Fannie Mae and Freddie Mac's overseer is racing through the final stages of their exit plan after 12 years of government conservatorship, the Wall Street Journal reported.
Mark Calabria, head of the Federal Housing Finance Agency, is set on returning the federally-owned enterprises to private hands – a move that could impact the cost and availability of mortgages backed by these firms.
However, completing the complicated process before President Donald Trump's term ends on Jan. 20 is a "long shot," according to the report. President-elect Joe Biden has pledged to increase the availability of affordable housing and is expected to slow Calabria’s moves once he takes office.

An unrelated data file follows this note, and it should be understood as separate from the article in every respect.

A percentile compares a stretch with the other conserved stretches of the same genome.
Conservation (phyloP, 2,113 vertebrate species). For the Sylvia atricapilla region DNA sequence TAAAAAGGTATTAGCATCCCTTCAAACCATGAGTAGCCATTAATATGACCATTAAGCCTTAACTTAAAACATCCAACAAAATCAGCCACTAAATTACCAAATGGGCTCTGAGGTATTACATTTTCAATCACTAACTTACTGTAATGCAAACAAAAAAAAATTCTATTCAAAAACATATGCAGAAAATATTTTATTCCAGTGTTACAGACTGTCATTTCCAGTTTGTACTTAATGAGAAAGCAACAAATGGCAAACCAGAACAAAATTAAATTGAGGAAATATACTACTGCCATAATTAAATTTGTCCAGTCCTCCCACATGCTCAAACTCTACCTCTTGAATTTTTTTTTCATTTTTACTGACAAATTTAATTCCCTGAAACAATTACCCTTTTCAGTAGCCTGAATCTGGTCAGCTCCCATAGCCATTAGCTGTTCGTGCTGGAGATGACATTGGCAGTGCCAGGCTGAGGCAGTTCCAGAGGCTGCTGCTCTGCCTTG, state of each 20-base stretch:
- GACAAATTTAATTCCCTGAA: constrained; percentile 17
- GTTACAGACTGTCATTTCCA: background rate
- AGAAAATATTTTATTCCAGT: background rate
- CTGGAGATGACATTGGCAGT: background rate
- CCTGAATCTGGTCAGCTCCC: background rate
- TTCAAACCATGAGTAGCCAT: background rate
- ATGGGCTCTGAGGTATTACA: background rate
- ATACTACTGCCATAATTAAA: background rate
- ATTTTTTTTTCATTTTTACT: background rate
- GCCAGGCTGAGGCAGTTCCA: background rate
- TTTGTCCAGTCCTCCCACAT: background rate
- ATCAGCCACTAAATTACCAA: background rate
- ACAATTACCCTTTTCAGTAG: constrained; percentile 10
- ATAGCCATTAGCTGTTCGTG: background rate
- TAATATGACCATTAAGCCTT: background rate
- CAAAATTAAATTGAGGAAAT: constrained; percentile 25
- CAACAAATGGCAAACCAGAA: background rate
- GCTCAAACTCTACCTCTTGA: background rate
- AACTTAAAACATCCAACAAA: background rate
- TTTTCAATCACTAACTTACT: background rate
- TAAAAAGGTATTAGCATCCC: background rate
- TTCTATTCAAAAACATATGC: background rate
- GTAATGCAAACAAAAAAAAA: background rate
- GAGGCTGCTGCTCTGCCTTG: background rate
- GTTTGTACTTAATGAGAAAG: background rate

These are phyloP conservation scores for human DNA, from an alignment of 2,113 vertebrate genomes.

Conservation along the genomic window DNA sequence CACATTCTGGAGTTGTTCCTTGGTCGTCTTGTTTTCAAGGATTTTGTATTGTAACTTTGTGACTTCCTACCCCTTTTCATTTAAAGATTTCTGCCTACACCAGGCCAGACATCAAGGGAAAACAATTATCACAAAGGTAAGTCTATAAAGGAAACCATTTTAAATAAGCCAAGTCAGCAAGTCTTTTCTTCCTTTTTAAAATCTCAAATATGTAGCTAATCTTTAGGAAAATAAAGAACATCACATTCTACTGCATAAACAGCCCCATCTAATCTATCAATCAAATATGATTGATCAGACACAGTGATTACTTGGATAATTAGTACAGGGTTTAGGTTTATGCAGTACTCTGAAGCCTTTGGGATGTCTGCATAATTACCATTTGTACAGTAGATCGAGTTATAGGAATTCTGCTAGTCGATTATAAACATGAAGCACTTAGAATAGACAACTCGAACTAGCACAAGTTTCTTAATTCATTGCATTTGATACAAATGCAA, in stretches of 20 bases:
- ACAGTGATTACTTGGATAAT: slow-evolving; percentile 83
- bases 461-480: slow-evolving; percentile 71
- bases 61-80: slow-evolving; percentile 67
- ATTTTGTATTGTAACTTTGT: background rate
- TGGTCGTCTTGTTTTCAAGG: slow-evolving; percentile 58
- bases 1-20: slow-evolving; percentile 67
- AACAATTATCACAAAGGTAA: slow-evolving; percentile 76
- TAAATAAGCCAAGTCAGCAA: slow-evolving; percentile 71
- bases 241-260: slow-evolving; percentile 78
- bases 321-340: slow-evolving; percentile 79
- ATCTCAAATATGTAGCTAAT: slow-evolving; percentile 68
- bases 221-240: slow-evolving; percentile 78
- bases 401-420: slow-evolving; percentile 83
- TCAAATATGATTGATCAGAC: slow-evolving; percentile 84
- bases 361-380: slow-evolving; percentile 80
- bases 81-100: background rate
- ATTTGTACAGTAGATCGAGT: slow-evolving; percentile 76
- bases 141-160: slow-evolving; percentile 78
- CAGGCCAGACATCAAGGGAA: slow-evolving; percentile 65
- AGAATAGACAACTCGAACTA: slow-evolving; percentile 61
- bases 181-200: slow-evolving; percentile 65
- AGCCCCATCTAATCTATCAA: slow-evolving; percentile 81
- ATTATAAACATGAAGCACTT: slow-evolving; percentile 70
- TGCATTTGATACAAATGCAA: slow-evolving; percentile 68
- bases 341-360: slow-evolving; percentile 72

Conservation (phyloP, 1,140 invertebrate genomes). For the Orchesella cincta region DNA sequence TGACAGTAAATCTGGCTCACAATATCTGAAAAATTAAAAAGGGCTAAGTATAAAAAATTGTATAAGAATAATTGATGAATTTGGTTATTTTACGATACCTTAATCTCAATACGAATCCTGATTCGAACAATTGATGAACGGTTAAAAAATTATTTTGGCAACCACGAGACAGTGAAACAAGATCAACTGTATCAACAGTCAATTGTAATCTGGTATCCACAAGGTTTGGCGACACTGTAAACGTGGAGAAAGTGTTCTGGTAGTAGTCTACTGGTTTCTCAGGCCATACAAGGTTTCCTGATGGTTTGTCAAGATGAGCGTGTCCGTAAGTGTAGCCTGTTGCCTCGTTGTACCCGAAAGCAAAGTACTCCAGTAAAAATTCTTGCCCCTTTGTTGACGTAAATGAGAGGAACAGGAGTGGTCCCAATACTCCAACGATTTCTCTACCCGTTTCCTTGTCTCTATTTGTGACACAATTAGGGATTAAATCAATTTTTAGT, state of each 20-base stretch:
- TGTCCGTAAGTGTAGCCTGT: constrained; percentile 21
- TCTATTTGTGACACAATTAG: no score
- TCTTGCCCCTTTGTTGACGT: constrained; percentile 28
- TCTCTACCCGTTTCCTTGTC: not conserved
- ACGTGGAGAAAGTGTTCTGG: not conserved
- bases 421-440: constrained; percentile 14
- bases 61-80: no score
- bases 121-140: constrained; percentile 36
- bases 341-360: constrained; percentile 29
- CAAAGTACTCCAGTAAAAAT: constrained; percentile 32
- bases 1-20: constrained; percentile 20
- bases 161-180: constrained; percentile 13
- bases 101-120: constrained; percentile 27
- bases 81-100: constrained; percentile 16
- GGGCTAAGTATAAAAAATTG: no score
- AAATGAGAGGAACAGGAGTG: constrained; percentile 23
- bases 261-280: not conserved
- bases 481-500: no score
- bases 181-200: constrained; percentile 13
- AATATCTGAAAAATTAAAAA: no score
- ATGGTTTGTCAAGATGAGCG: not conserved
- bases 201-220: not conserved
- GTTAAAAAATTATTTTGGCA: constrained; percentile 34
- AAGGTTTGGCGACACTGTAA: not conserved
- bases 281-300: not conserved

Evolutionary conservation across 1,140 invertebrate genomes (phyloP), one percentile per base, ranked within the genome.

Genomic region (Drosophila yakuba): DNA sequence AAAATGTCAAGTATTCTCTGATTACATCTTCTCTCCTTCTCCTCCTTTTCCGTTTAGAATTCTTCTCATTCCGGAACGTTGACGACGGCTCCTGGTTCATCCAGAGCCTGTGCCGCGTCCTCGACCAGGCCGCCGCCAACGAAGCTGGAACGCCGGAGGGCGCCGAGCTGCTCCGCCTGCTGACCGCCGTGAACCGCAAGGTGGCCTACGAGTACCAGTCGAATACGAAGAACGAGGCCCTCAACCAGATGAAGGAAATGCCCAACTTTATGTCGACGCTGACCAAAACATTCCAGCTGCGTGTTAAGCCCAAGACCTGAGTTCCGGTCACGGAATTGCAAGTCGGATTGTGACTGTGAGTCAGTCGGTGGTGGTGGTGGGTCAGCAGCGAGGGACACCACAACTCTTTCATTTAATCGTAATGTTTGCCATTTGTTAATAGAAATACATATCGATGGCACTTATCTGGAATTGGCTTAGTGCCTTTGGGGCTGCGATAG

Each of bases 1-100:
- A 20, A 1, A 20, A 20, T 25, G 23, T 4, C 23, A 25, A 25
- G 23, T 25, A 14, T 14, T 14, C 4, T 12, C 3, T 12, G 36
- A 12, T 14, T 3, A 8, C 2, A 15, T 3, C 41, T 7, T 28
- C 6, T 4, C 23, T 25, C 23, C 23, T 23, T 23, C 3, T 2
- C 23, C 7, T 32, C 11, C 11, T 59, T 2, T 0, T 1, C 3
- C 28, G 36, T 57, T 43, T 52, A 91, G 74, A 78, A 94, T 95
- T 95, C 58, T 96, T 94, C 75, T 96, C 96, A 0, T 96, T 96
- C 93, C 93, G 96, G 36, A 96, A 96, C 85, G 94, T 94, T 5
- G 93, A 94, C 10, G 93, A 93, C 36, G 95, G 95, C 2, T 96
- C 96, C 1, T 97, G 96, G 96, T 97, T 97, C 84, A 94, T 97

For Calabria to achieve the impossible, Treasury Secretary Steven Mnuchin must agree to any modification in the terms of either the GSE's bailout agreements or complex capital restructuring that would eventually reduce the government's share in the companies.
Mnuchin seems to be on board with the plan. A source familiar with the matter told WSJ that Mnuchin "is supportive of locking in a path to private ownership but mindful of steps that could disrupt the housing-finance market."
Fannie and Freddie have been in conservatorship since the 2008 financial crisis. Last year, the Trump administration announced plans to return the GSEs to the private sector.